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Introduction of the Typewriter in the Legislature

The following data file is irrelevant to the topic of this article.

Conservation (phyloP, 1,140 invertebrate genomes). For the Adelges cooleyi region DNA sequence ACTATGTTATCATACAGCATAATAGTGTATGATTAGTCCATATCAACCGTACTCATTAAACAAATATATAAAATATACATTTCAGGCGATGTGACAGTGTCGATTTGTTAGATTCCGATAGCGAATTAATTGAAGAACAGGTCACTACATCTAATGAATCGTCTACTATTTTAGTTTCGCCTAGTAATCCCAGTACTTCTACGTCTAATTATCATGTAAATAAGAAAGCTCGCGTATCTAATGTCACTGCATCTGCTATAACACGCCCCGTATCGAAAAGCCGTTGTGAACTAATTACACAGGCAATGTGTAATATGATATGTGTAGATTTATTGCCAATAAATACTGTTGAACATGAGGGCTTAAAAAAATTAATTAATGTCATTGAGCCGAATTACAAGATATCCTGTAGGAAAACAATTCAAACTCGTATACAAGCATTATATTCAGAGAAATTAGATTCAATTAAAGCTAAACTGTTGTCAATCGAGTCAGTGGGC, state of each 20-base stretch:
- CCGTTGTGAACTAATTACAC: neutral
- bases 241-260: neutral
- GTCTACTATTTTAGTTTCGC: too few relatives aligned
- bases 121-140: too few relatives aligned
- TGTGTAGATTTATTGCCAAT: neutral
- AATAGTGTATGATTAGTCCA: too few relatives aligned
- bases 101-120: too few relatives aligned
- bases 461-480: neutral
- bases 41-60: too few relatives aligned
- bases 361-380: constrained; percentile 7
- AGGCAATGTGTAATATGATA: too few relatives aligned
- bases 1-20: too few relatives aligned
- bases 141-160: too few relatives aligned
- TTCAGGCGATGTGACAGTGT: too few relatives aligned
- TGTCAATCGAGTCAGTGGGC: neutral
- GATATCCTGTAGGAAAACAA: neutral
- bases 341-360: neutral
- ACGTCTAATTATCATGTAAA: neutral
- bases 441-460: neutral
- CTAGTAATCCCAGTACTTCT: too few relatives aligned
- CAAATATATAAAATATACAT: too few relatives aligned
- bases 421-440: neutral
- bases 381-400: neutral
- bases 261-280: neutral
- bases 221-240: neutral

In 1911, a technological revolution transformed the record keeping functions of the Legislature. Careful “copper plate” handwritten journal entries were replaced by “machine writing” with the employment of that new invention, the typewriter. The use of machines was seen as more economical on many fronts, the not least being the possibility of employing female workers at a lower pay scale to replace male clerks. The Morning Olympian lamented the change in an article of January 10 of that year. The Session Laws of 1911 are a record of the change: on one page is the last handwritten entry; the following page is typewritten. The end of an era and the opening of a new one. Image of Session Laws courtesy of Washington State Archives. The photograph of the typewriter shows a model of that period.